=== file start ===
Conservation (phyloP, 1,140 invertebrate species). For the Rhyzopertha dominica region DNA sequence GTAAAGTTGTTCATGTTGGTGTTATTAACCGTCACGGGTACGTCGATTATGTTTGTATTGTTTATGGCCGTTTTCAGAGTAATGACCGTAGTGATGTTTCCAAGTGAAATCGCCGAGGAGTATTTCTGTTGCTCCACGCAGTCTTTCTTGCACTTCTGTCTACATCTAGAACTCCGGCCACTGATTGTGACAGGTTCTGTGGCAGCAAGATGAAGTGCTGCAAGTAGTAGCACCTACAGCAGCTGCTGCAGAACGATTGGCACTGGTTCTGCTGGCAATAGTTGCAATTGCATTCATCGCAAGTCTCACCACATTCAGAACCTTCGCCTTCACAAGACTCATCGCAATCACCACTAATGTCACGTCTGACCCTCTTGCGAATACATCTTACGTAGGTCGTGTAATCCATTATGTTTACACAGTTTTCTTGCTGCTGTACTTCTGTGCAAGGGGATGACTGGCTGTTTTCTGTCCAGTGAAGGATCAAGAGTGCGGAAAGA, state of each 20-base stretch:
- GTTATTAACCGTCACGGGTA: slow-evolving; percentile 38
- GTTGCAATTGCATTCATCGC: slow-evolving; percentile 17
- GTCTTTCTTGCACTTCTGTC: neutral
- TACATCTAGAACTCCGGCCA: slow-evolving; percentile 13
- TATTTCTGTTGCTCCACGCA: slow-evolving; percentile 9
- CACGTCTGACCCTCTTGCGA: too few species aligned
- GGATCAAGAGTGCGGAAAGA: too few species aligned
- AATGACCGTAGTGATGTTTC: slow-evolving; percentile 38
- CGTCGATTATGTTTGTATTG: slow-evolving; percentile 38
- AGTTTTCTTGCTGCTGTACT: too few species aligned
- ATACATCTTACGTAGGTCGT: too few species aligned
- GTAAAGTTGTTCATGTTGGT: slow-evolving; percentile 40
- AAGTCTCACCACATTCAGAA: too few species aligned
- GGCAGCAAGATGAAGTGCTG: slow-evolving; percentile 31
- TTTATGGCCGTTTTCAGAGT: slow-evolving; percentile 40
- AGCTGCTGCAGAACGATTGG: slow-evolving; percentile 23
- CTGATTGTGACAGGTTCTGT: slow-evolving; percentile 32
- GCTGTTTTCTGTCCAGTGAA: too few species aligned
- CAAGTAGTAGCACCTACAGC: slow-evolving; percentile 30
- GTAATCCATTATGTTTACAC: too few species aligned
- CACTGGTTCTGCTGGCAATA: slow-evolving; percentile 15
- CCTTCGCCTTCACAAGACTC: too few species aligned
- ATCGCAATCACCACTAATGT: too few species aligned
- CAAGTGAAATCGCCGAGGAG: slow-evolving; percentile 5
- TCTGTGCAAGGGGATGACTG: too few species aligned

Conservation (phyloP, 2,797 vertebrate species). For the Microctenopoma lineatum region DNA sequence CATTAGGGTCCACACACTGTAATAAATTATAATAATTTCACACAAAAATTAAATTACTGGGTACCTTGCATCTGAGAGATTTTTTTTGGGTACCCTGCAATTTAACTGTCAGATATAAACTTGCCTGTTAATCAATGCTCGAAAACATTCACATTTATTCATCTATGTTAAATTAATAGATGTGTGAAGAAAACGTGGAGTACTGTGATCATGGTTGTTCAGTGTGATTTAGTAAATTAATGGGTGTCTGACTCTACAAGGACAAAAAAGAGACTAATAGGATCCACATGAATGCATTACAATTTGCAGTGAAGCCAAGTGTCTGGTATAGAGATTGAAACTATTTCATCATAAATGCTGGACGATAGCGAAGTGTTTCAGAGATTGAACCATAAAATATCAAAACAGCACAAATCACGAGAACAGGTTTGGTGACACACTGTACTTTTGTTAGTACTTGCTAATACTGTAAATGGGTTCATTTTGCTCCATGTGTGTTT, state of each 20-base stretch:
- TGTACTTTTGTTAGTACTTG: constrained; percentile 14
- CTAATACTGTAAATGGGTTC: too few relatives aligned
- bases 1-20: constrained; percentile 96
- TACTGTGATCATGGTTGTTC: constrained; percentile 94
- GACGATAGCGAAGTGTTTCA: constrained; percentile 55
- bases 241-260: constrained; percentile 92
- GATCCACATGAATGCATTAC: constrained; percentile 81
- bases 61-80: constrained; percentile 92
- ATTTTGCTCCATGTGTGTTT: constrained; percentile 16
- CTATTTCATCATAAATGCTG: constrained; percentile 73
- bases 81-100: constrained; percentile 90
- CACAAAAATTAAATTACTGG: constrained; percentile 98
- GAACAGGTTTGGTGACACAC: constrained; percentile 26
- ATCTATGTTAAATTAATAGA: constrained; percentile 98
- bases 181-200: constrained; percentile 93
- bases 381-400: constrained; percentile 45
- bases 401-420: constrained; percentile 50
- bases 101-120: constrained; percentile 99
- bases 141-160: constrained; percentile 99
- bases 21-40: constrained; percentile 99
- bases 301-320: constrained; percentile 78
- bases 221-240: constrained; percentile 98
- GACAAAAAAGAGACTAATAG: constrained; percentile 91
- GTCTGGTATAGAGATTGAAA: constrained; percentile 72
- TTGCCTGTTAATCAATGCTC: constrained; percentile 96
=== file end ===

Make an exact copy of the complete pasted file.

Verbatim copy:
Conservation (phyloP, 1,140 invertebrate species). For the Rhyzopertha dominica region DNA sequence GTAAAGTTGTTCATGTTGGTGTTATTAACCGTCACGGGTACGTCGATTATGTTTGTATTGTTTATGGCCGTTTTCAGAGTAATGACCGTAGTGATGTTTCCAAGTGAAATCGCCGAGGAGTATTTCTGTTGCTCCACGCAGTCTTTCTTGCACTTCTGTCTACATCTAGAACTCCGGCCACTGATTGTGACAGGTTCTGTGGCAGCAAGATGAAGTGCTGCAAGTAGTAGCACCTACAGCAGCTGCTGCAGAACGATTGGCACTGGTTCTGCTGGCAATAGTTGCAATTGCATTCATCGCAAGTCTCACCACATTCAGAACCTTCGCCTTCACAAGACTCATCGCAATCACCACTAATGTCACGTCTGACCCTCTTGCGAATACATCTTACGTAGGTCGTGTAATCCATTATGTTTACACAGTTTTCTTGCTGCTGTACTTCTGTGCAAGGGGATGACTGGCTGTTTTCTGTCCAGTGAAGGATCAAGAGTGCGGAAAGA, state of each 20-base stretch:
- GTTATTAACCGTCACGGGTA: slow-evolving; percentile 38
- GTTGCAATTGCATTCATCGC: slow-evolving; percentile 17
- GTCTTTCTTGCACTTCTGTC: neutral
- TACATCTAGAACTCCGGCCA: slow-evolving; percentile 13
- TATTTCTGTTGCTCCACGCA: slow-evolving; percentile 9
- CACGTCTGACCCTCTTGCGA: too few species aligned
- GGATCAAGAGTGCGGAAAGA: too few species aligned
- AATGACCGTAGTGATGTTTC: slow-evolving; percentile 38
- CGTCGATTATGTTTGTATTG: slow-evolving; percentile 38
- AGTTTTCTTGCTGCTGTACT: too few species aligned
- ATACATCTTACGTAGGTCGT: too few species aligned
- GTAAAGTTGTTCATGTTGGT: slow-evolving; percentile 40
- AAGTCTCACCACATTCAGAA: too few species aligned
- GGCAGCAAGATGAAGTGCTG: slow-evolving; percentile 31
- TTTATGGCCGTTTTCAGAGT: slow-evolving; percentile 40
- AGCTGCTGCAGAACGATTGG: slow-evolving; percentile 23
- CTGATTGTGACAGGTTCTGT: slow-evolving; percentile 32
- GCTGTTTTCTGTCCAGTGAA: too few species aligned
- CAAGTAGTAGCACCTACAGC: slow-evolving; percentile 30
- GTAATCCATTATGTTTACAC: too few species aligned
- CACTGGTTCTGCTGGCAATA: slow-evolving; percentile 15
- CCTTCGCCTTCACAAGACTC: too few species aligned
- ATCGCAATCACCACTAATGT: too few species aligned
- CAAGTGAAATCGCCGAGGAG: slow-evolving; percentile 5
- TCTGTGCAAGGGGATGACTG: too few species aligned

Conservation (phyloP, 2,797 vertebrate species). For the Microctenopoma lineatum region DNA sequence CATTAGGGTCCACACACTGTAATAAATTATAATAATTTCACACAAAAATTAAATTACTGGGTACCTTGCATCTGAGAGATTTTTTTTGGGTACCCTGCAATTTAACTGTCAGATATAAACTTGCCTGTTAATCAATGCTCGAAAACATTCACATTTATTCATCTATGTTAAATTAATAGATGTGTGAAGAAAACGTGGAGTACTGTGATCATGGTTGTTCAGTGTGATTTAGTAAATTAATGGGTGTCTGACTCTACAAGGACAAAAAAGAGACTAATAGGATCCACATGAATGCATTACAATTTGCAGTGAAGCCAAGTGTCTGGTATAGAGATTGAAACTATTTCATCATAAATGCTGGACGATAGCGAAGTGTTTCAGAGATTGAACCATAAAATATCAAAACAGCACAAATCACGAGAACAGGTTTGGTGACACACTGTACTTTTGTTAGTACTTGCTAATACTGTAAATGGGTTCATTTTGCTCCATGTGTGTTT, state of each 20-base stretch:
- TGTACTTTTGTTAGTACTTG: constrained; percentile 14
- CTAATACTGTAAATGGGTTC: too few relatives aligned
- bases 1-20: constrained; percentile 96
- TACTGTGATCATGGTTGTTC: constrained; percentile 94
- GACGATAGCGAAGTGTTTCA: constrained; percentile 55
- bases 241-260: constrained; percentile 92
- GATCCACATGAATGCATTAC: constrained; percentile 81
- bases 61-80: constrained; percentile 92
- ATTTTGCTCCATGTGTGTTT: constrained; percentile 16
- CTATTTCATCATAAATGCTG: constrained; percentile 73
- bases 81-100: constrained; percentile 90
- CACAAAAATTAAATTACTGG: constrained; percentile 98
- GAACAGGTTTGGTGACACAC: constrained; percentile 26
- ATCTATGTTAAATTAATAGA: constrained; percentile 98
- bases 181-200: constrained; percentile 93
- bases 381-400: constrained; percentile 45
- bases 401-420: constrained; percentile 50
- bases 101-120: constrained; percentile 99
- bases 141-160: constrained; percentile 99
- bases 21-40: constrained; percentile 99
- bases 301-320: constrained; percentile 78
- bases 221-240: constrained; percentile 98
- GACAAAAAAGAGACTAATAG: constrained; percentile 91
- GTCTGGTATAGAGATTGAAA: constrained; percentile 72
- TTGCCTGTTAATCAATGCTC: constrained; percentile 96